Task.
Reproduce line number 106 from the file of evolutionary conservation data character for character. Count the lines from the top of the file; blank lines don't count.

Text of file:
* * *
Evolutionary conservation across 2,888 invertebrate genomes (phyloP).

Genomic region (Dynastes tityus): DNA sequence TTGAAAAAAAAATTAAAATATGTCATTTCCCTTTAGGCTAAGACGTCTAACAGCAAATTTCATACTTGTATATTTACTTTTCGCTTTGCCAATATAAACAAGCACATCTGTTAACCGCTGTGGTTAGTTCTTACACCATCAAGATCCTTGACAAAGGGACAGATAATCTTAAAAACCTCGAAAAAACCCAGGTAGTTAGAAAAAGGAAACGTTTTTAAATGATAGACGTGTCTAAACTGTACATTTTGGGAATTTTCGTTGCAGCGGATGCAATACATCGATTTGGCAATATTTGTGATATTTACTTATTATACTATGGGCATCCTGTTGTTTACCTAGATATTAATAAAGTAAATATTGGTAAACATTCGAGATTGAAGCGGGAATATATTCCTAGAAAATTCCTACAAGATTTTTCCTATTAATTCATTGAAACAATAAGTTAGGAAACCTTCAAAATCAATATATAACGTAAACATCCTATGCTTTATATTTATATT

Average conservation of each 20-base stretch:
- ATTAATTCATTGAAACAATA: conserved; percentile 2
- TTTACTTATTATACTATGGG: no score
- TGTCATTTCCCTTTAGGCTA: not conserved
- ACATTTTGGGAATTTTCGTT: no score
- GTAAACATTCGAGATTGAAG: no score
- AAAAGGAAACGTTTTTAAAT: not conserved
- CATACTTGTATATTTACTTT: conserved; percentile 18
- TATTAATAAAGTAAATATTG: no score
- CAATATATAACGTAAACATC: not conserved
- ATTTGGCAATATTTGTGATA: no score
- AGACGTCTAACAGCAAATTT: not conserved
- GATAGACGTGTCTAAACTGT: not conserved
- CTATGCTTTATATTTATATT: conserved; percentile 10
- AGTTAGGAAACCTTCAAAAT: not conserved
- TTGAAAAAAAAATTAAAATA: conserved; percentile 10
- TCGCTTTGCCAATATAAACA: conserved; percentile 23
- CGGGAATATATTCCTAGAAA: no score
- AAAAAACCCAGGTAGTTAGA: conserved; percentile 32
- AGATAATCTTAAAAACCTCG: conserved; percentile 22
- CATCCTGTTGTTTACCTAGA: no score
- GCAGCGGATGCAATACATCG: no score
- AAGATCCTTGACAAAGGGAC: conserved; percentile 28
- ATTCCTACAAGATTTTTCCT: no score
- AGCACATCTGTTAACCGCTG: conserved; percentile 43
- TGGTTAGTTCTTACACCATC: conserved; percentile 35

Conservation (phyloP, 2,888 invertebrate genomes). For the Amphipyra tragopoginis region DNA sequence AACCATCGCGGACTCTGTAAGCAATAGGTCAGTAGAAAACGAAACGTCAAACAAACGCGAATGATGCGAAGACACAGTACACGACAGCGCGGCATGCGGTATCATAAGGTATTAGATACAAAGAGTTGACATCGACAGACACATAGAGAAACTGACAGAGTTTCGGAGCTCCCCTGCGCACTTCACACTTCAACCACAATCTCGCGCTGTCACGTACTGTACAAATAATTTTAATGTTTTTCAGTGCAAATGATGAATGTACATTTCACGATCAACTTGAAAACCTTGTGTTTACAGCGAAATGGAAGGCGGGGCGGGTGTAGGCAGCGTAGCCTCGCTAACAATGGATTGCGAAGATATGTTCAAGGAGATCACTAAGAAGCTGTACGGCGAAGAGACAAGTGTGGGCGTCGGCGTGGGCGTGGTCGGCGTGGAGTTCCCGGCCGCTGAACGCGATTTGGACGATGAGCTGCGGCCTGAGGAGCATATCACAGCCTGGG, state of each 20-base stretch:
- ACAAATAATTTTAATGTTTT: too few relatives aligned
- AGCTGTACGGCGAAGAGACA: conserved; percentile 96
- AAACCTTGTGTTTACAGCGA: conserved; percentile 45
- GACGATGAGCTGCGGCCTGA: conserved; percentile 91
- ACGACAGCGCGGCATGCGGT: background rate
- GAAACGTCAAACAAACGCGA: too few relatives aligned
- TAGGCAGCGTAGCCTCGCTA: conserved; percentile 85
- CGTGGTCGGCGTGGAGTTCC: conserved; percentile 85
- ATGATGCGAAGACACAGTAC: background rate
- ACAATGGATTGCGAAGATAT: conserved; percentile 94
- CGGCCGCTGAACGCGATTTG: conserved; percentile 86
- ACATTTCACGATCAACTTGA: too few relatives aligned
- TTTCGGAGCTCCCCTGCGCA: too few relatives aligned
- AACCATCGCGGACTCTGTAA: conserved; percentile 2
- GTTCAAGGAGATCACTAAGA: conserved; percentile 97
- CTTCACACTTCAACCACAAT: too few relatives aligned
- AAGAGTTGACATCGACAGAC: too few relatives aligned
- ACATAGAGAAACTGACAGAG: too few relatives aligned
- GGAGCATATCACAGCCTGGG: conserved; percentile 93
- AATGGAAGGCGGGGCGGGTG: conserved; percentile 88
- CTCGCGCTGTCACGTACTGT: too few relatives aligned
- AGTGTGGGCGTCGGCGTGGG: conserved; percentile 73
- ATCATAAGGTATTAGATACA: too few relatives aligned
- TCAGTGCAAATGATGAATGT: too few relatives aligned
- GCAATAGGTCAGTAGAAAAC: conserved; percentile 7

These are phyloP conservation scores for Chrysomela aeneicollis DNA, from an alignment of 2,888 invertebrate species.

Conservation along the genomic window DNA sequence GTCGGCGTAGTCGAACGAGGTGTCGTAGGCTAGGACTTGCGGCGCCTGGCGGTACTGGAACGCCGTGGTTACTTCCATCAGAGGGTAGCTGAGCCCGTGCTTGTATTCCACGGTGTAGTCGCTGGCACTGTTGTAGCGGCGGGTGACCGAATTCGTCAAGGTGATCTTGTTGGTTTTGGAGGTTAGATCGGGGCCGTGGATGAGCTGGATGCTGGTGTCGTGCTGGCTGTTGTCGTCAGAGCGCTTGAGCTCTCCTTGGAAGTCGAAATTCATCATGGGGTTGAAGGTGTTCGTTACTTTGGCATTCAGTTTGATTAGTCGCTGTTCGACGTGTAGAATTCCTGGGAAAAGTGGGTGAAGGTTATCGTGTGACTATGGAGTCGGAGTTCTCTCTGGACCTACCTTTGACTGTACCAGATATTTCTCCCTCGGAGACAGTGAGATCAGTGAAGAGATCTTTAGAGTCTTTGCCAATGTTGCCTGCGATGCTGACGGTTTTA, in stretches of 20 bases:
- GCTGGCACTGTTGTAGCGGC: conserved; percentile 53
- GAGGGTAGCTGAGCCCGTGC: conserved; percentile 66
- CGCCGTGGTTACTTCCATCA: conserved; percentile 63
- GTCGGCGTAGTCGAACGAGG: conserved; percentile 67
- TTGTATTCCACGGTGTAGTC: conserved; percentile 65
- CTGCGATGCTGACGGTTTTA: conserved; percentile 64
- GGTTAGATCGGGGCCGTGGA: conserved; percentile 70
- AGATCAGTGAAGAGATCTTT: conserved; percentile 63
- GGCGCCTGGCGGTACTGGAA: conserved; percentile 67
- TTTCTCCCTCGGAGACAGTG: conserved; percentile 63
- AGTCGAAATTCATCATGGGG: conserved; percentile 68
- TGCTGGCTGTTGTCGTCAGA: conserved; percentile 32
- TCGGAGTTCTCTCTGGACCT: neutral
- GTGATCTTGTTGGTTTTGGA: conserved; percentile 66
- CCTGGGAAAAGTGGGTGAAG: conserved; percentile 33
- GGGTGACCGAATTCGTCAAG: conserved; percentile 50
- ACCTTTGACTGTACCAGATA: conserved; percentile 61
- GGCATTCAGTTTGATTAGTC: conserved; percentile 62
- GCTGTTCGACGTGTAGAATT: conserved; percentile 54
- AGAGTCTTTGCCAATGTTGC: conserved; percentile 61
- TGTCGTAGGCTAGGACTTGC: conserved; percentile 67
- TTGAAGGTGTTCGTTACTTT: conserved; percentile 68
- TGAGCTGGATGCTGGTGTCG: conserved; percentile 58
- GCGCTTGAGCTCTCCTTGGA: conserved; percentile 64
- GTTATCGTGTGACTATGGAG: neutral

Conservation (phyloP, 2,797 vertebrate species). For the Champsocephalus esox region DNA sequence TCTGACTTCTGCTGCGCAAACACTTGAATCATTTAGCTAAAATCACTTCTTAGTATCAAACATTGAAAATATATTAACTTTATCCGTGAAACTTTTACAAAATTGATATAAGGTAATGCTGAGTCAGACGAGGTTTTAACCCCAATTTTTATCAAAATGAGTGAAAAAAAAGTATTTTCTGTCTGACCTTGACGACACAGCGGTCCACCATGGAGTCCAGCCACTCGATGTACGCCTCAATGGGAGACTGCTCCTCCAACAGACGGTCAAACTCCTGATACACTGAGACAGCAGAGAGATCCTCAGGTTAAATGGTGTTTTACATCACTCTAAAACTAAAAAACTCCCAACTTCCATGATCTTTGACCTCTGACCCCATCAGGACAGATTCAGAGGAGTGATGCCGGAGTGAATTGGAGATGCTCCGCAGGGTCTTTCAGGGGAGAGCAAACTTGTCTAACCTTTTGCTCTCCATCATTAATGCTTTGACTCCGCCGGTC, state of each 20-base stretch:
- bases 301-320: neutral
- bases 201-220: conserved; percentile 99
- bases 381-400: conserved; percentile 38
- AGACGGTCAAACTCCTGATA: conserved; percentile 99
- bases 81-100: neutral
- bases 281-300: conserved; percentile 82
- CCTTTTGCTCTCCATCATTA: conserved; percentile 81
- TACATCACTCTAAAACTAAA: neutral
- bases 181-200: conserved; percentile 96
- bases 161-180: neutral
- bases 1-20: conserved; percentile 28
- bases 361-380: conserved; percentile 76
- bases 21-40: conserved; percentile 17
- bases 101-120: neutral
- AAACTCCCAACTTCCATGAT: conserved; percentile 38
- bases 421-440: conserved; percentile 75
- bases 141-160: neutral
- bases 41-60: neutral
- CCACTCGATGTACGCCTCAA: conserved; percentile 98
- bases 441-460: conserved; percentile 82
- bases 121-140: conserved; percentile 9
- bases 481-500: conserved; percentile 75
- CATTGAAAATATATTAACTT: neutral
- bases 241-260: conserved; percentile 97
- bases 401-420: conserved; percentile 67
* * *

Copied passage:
- bases 241-260: conserved; percentile 97